English Sayings With Biblical Origins

Ilana Quinn

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There is no doubt much of North America is increasingly secular.

Despite the United States being classified by Pew Research as 70.6% Christian in 2021, church attendance is rapidly declining and religious non-affiliation is growing. Needless to say, there is an increasingly large number of people who would define themselves as religiously unaffiliated.

In Canada, only 55% of the population identify as Christian. A recent law in the province of Québec banning all public employees from wearing religious symbols in the workplace represents the growing current against religious expression. Many have rightfully argued this law discriminates against Muslim women and violates freedom of religion.

Although religion is nowhere near as pervasive in North America as it used to be, many aspects of Christian philosophy still permeate secular life.

The Bible is of particular significance.

The Bible is a collection of books including genres such as poetry, prophesies, epics, letters and apocalypse. Interestingly, as with Shakespeare and many great works of literature, many non-religious individuals and skeptics frequently but unintentionally quote from Biblical Scriptures. In fact, our modern lexicon brims with distinctly Biblical sayings.

The following is a non-extensive list of common words and phrases with meanings many don’t realize are actually from the Bible.


"Sending Out the Scapegoat" by William James WebbPublic Domain

A scapegoat was an animal burdened with the sins of the Jewish people on the “Day of Atonement,” or Yom Kippur. In this tradition, one goat was slaughtered as a sacrifice to God, while the other was sent into the wilderness.

References to this tradition are found in the Book of Leviticus, which is the third book of the Torah and the third of the Bible:

He is to cast lots for the two goats — one lot for the Lord and the other for the scapegoat. Aaron shall bring the goat whose lot falls to the Lord and sacrifice it for a sin offering. But the goat chosen by lot as the scapegoat shall be presented alive before the Lord to be used for making atonement by sending it into the wilderness as a scapegoat. (Leviticus 16:8–10)

Ancient Israel was not the only civilization that practiced atonement. Remarkably, however, Israel was the only ancient civilization that did not use human scapegoats.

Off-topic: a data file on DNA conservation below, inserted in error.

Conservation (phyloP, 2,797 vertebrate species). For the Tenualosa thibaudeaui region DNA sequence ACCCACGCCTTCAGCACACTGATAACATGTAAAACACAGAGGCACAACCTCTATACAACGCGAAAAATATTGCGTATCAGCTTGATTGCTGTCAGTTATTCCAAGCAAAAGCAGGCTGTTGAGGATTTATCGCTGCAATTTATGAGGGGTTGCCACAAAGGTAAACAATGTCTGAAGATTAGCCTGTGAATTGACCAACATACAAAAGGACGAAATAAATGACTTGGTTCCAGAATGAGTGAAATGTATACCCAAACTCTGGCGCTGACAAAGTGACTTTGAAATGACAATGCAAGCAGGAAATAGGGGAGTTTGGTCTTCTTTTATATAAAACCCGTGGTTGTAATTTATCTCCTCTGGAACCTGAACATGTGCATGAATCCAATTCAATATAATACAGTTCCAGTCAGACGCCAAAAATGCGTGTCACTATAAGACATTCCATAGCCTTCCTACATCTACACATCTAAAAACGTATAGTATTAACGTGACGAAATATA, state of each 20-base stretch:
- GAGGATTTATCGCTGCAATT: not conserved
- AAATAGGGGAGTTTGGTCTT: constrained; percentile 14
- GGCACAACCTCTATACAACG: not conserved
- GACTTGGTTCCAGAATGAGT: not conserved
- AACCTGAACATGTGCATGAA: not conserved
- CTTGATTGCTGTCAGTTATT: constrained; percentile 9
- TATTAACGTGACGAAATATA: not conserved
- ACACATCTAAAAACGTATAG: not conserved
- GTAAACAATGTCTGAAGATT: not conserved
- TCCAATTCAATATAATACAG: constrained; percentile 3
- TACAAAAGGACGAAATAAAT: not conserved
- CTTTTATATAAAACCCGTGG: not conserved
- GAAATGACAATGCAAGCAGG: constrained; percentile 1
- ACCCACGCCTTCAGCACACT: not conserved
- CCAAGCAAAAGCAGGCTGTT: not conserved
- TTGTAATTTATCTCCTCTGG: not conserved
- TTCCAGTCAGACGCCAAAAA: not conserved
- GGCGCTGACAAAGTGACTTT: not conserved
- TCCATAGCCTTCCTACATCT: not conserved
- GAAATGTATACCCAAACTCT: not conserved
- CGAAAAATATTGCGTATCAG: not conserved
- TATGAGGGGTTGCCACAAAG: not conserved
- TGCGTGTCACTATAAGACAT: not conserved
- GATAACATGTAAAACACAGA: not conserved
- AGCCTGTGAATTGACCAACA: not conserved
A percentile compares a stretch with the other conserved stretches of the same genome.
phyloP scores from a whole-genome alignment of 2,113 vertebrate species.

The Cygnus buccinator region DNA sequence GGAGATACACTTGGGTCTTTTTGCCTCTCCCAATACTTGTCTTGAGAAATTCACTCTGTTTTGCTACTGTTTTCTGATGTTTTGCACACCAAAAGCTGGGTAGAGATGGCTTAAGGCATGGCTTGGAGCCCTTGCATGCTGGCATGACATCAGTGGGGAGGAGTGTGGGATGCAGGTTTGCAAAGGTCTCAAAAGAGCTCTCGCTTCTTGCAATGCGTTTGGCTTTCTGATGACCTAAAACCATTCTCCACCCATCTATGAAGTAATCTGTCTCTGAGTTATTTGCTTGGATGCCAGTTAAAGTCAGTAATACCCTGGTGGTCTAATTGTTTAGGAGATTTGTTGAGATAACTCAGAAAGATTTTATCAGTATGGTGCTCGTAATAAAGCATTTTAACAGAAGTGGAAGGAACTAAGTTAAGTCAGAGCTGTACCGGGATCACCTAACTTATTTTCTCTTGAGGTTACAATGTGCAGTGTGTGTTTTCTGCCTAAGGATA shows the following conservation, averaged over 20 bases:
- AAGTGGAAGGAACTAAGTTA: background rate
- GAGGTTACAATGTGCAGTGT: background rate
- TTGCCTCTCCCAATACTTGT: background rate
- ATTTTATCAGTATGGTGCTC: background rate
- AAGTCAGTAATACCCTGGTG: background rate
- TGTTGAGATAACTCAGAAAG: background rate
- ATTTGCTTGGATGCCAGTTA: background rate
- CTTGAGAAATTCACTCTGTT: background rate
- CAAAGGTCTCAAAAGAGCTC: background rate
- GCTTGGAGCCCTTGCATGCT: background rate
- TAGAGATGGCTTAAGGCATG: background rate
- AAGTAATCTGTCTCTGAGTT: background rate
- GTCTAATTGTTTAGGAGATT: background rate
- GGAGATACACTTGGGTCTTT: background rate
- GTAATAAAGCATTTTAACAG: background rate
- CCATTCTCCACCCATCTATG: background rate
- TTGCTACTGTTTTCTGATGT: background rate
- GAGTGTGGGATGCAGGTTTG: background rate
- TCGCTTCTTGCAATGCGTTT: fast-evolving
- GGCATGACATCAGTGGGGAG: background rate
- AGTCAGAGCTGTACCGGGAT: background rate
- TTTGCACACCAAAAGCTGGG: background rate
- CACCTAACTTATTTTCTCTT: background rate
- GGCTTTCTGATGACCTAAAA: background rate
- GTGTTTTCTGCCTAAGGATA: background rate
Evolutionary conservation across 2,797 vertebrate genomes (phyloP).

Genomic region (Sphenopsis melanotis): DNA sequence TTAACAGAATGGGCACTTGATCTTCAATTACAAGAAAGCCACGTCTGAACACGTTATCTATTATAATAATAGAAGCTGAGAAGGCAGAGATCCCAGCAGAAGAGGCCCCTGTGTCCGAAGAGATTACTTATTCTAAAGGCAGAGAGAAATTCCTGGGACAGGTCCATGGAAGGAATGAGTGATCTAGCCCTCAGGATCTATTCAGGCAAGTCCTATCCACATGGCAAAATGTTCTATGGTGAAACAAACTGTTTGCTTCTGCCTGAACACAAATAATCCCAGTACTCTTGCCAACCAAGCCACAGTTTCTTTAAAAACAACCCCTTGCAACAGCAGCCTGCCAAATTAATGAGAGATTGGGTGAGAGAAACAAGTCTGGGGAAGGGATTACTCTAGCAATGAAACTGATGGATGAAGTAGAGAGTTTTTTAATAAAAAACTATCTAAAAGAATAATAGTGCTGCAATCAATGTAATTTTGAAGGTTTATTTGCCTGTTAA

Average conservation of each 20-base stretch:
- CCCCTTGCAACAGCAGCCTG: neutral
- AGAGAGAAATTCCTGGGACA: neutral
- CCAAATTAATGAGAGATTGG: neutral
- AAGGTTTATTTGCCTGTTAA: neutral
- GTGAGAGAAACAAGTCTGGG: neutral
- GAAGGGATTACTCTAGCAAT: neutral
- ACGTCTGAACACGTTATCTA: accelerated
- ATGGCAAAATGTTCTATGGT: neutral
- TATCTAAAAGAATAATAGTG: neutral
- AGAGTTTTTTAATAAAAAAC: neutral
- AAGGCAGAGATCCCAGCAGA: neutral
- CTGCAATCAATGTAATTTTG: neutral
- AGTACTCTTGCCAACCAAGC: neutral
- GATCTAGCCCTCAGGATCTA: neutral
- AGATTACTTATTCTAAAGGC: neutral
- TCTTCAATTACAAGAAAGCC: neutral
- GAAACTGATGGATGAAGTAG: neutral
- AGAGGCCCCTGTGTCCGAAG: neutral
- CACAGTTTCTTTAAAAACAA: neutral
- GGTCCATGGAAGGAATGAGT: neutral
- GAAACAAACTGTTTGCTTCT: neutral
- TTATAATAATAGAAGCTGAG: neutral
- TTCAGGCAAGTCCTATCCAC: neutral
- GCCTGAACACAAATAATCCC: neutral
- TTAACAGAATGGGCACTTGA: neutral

In Ancient Greece, people were used as human scapegoats to mitigate disasters such as floods or plagues. Human scapegoats in Ancient Greece were called pharmakoi.

Ancient Athenians also selected a man and woman at Thargelia, the Greek festival celebrating the god Apollo. Those chosen as human “scapegoats” were often considered because of their ugliness or other undesirable traits. The pair was adorned in figs, feasted, then whipped and led through Athens before possibly being thrown into the sea or burned to death.

The term scapegoat is now used in the English language to represent a person or thing blamed for the faults of others.

"Broken heart"

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Though the saying “broken heart,” which means to be extremely downtrodden or saddened, seems simple — it is an established phrase in our modern lexicon.

The phrase comes from the Book of Psalms, which is a book comprised of sacred poems and songs. Specifically, the psalmist reminds the readers of God’s infinite kindness during times of deep sorrow:

The Lord is close to the brokenhearted and saves those who are crushed in spirit. The righteous person may have many troubles, but the Lord delivers him from them all; he protects all his bones, not one of them will be broken. (Psalm 34:18–20)

In our modern context, the term “broken heart” is often employed when speaking about failed romantic relationships. In its original context, however, the “broken heart” is seen as something to be divinely healed.

"Writings on the wall"